Don’t even say the word HAY! I do not want to start feeding 😦

  11. Karen permalink
    November 3, 2015 8:01 am

    Big sigh of relief. Thanks for the update. Now if I could only send some of our rain your way. Sugar cane farmers are struggling, having gone from drought to flooding. Curious about feeding chickens milk products. Some say it’s a “no no”. Maybe it’s just a matter of feeding in moderation? For now, I don’t. Would appreciate your take on it.

    • November 3, 2015 8:24 am

      Ugh, we got 9 inches + in the last week! No more for a bit please 🙂 I think chickens have a hard time utilizing milk, but the cheese seems to have no effect, plus I want it gone right away, the last thing I need is a dish of milk sitting in the chicken house getting old and attracting skunks etc. So 3 gallons of milk, heated and about a one and half cups of vinegar and I have a big chunk of cheese for the hens. They aren’t getting that much, when you think its divided by 23 birds.

      • Carrie permalink
        November 3, 2015 2:11 pm

        For what it’s worth, pretty much daily my four hens enjoy a small bowl of strained Kefir. They don’t seem to digest straight Kefir well – it makes their droppings runny. However when the Kefir is strained of most of its whey / lactose (coffee paper filter method) they enjoy the resultant ‘yoghurt’ – well, it all gets eaten. Feathering is good, droppings firm, shell quality
        excellent… So I continue.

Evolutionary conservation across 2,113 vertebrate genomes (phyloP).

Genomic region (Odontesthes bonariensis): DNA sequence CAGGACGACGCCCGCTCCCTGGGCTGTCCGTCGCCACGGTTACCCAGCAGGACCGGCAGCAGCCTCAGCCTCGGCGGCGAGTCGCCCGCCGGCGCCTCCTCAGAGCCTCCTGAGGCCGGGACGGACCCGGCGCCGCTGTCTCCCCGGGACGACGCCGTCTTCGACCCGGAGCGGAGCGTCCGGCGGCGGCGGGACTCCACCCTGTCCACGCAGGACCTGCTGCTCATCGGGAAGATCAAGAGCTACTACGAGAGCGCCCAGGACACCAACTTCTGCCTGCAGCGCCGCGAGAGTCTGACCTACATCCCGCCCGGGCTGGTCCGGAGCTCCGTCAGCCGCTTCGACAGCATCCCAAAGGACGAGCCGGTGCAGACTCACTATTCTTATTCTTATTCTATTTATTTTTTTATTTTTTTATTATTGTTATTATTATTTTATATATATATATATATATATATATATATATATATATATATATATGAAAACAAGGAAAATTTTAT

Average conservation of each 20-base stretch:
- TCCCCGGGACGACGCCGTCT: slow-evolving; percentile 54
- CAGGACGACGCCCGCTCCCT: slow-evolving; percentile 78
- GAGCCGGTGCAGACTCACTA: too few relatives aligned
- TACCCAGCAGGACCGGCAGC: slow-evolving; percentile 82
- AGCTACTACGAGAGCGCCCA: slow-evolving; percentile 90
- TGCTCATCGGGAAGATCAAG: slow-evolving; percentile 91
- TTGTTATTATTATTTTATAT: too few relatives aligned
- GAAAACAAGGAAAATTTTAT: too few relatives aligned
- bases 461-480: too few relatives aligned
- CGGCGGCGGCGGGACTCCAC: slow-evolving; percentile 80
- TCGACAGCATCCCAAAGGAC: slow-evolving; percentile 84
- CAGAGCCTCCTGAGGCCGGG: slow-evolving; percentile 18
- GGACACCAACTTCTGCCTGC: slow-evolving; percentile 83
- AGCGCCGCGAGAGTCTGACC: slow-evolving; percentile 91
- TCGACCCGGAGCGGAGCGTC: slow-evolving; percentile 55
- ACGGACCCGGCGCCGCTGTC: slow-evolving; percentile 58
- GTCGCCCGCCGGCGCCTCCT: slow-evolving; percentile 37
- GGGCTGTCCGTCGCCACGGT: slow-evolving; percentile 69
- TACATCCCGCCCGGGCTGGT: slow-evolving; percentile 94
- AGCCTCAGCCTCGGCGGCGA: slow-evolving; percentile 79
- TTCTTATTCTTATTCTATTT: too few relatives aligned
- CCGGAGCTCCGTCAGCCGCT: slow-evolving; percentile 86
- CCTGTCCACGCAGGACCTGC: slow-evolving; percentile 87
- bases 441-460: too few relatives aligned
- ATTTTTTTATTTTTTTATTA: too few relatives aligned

• November 3, 2015 3:59 pm

          Carrie, yeah, no whey here, with three dogs with bushy pants, it’s not a pretty sight…if they get into it 😦 Same with the hens, I drain the cheese and use the whey for fertilizer.

  12. November 3, 2015 8:18 am

    So glad you are on the mend and “back in the saddle” I mean stool again! 🙂 Isn’t it just lovely that Jane’s lil guy has the same exact heart marking on his forehead that she does. She’s passed on the love!

  13. Carrie permalink
    November 4, 2015 4:10 am

    Gosh, if that’s a US gallons @ $15 – $24 per gallon that’s expensive milk at the top of the scale. £9-15 for 3.75 ltrs? Humm, tomorrow at local FM I shall pay about the equivalent of $15… so £2.10 per ltr for whole raw milk; I think I might cringe at double the price and decide my mild lactose intolerance ought to be respected!

    Absolutely agree about the right start in life whether said calf produces milk of meat, however, standard industry practice is the same here. The farmer from whom I shall buy raw milk makes quality cheese year round, thus the calves are taken away within a day or two. He can turn the milk into a product with a good market value, and in doing that he doesn’t have to contend with (for producers) the awful milk-marketing situation we have here.

    I not infrequently tell Simon I disapprove of his calf policy – he smiles and knows he’s the only supplier of raw milk for miles. 🙂 On the plus side, I have visited the farm and I know he runs a good, clean, humane operation and invests lots in cattle welfare / well-being (he’s actually quite a softie where ‘his girls’ are concerned!).

    Take care.

  14. CassieOz permalink
    November 4, 2015 7:15 pm

    So good to hear from you again Matron. Don’t lose all the testiness, all the bes farmers are testy 🙂 Keeping all appendiges crossed that the knee continues to improve and you can keep sitting under that pesky cow. I’m waiting for my new meat mincer before I wean Jenny’s 12 month old heifer (!) She’s well fed and due for freezer camp when the mincer arrives.

    That Ruthless is a keeper! So many thanks from all of us, that she was available when you needed her. Good ‘kid’.